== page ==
New Terms for a New Reality

June 2, 2010 | WireIE Holdings International | Content Marketing | Author

WireIE was founded on the basis that significant change was imminent in the world of wireless network technology, our company’s core expertise. This change would impact the way services would be delivered. In fact, the very nature of the services themselves would significantly change. New approaches to designing, deploying and managing networks would result, and WireIE was ideally positioned to be a leader in this changed market.

At WireIE we always have our sights set on the next generation. Of course, “next generation” is a relative term because from the client’s perspective it doesn’t necessarily mean transforming to 4G. As a global company, some of WireIE’s clients operate in markets where the business case for 3G – ‘their’ next generation – is only now becoming valid. Regardless, our industry is well on its way in it’s transformation from the legacy of circuit-switched voice infrastructure to frame/packet data networks based on the Internet Protocol (IP). And it’s not just the infrastructure that’s transforming. So too is the business itself.

As with any transformation, some are challenged to let go of the old and familiar, and embrace the new. Others may be tempted to take experience from the old and superimpose it on the new.

The Telco in a Wold Dominated by IP

At WireIE, we’re promoting minor adjustments to terminology that we feel more appropriately capture the reality of the transformation our industry is going through. For example, most of our clients have traditionally been telcos – an abbreviation for telephone company, ortelecommunications company. In most jurisdictions, telcos are common carriers. A common carrier is an entity that transports goods or passengers for a person or company. The common carrier is usually licensed and regulated by a government authority and is responsible for protecting against any potential loss of goods during transport. Implicit in a common carrier’s obligations are corresponding regulatory protections to ensure the common carrier is financially sustainable.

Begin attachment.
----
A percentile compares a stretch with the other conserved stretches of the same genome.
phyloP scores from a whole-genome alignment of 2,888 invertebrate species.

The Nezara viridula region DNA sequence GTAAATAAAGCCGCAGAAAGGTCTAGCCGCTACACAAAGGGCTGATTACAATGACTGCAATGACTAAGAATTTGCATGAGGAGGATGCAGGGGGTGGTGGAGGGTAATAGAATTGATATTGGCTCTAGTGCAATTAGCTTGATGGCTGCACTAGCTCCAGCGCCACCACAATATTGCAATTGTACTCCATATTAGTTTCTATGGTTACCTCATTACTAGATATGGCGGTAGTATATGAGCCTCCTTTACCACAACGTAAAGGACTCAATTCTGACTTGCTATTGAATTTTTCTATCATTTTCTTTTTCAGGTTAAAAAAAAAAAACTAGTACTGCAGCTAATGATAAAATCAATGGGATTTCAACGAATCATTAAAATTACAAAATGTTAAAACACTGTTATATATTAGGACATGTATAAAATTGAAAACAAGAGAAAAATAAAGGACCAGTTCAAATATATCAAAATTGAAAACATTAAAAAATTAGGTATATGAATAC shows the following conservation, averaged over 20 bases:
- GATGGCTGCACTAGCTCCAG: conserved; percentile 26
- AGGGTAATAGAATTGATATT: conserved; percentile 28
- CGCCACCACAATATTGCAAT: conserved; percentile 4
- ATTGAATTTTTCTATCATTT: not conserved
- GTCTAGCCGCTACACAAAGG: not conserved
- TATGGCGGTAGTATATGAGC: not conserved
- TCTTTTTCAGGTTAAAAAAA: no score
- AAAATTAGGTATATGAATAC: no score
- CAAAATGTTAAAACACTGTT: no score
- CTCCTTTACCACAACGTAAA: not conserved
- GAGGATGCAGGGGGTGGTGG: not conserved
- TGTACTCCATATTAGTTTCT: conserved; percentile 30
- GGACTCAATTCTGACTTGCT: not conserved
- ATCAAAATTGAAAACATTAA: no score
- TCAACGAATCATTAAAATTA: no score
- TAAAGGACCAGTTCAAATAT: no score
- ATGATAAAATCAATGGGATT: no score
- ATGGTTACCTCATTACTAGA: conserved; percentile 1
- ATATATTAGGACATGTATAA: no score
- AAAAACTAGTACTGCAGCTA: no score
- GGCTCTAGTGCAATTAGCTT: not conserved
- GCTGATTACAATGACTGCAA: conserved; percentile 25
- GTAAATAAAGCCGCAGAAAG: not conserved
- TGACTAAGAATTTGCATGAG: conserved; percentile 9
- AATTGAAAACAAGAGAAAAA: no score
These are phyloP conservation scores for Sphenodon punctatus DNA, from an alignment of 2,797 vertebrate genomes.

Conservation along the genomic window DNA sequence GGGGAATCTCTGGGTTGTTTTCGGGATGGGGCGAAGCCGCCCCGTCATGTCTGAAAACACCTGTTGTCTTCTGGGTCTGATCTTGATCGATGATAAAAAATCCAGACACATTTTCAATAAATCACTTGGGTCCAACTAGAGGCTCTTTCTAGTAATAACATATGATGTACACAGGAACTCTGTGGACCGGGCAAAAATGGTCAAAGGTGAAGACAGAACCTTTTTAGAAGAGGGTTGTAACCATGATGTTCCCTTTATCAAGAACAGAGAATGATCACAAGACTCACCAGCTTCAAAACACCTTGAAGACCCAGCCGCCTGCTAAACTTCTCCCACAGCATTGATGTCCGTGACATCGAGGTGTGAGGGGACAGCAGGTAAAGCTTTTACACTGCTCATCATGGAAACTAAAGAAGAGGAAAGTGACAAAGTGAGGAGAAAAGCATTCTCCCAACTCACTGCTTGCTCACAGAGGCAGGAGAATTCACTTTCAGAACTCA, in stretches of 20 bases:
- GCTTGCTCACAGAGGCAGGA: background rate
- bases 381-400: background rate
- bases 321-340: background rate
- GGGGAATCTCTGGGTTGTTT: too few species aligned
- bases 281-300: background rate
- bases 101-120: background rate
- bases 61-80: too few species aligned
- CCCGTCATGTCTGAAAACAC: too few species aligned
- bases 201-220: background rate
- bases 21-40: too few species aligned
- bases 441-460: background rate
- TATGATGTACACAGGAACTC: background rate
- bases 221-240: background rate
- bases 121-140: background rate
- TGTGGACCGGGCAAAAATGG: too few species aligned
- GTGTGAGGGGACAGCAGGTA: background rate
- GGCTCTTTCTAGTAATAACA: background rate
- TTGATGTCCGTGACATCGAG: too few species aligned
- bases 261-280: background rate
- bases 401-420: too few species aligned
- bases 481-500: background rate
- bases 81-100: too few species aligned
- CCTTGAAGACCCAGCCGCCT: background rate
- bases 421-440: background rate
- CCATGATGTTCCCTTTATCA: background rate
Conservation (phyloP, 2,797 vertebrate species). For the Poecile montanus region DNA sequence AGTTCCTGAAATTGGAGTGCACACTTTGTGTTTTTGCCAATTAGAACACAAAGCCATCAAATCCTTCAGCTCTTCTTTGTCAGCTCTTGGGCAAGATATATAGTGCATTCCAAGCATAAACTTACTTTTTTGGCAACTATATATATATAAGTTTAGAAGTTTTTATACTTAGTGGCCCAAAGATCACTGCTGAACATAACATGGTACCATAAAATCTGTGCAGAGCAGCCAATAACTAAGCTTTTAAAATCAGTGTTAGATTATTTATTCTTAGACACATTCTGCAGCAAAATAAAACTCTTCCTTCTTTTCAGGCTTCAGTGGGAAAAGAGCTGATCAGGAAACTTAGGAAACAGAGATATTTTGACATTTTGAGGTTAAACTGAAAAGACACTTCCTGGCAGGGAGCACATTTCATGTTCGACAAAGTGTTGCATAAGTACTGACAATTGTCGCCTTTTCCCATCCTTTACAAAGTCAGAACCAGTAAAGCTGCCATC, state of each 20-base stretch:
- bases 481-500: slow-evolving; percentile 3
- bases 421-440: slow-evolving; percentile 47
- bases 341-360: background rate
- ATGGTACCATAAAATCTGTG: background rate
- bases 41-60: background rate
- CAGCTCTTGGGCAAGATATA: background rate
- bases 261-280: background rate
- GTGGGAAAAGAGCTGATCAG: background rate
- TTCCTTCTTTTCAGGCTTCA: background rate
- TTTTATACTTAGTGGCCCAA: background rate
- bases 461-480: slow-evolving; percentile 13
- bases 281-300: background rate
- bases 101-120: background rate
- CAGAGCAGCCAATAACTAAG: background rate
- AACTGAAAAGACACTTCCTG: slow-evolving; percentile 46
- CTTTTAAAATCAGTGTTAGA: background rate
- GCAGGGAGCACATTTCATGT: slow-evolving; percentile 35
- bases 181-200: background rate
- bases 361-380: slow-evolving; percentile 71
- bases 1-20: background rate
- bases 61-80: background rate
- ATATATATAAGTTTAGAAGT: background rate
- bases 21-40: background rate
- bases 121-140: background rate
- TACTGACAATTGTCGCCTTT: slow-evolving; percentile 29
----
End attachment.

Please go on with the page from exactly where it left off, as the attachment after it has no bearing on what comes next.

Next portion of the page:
While we don’t dispute the common carrier aspect of telcos, we believe the historical context of the telco term under-represents and potentially misrepresents the nature of their transformed business.

With the integration of IP into the very core of our networks, it could be argued the nature of our business begins to have more in common with Internet Service Provision (ISP, or in the case of a wireless network, WISP). Sure, there is inevitably underlying telco infrastructure supporting an ISP, but in the world of IP where routing is highly dynamic and adaptable, and therefore tolerant of carrier facility disruption, we feel it’s more valid to talk in terms of the network. As such, we choose to refer to telcos as network operators.

As a company that transforms networks, there’s a method in our madness. Network transformation of the magnitude we’re seeing as a result of data usage, also means business and operational transformation. Using a term like telco reinforces the cultural inertia some are experiencing in our industry. In our view network operator modernizes the language.

There’s So Much More to Wireless IP Networks Than Wi-Fi

WireIE offers a number of solutions for wireless network access, along with an innovative suite of IP Packet Radio solutions for backhaul. Because of the broad adoption of Wi-Fi (IEEE 802.11) as a wireless IP access technology, many are naturally inclined to assume that when wireless and IP are mentioned in the same breath, we’re talking about Wi-Fi. In this day and age, and certainly going forward, nothing could be farther from the truth.

4G wireless technologies are entirely IP based and 3G/3.5G technologies have significant IP infrastructure supporting their wireless data services. 3G, 3.5G and 4G are macro networks offering ubiquitous coverage and mobility. They support roaming. They also offer predictability and reliable service levels. Designing, deploying and operating a wireless macro network requires highly specialized expertise, along with sophisticated design tools. WireIE extends and transforms macro networks using the industry’s best-of-breed.

Join the Conversation

Feel free to share your views on transforming terminology, or any other topic in our blog by commenting.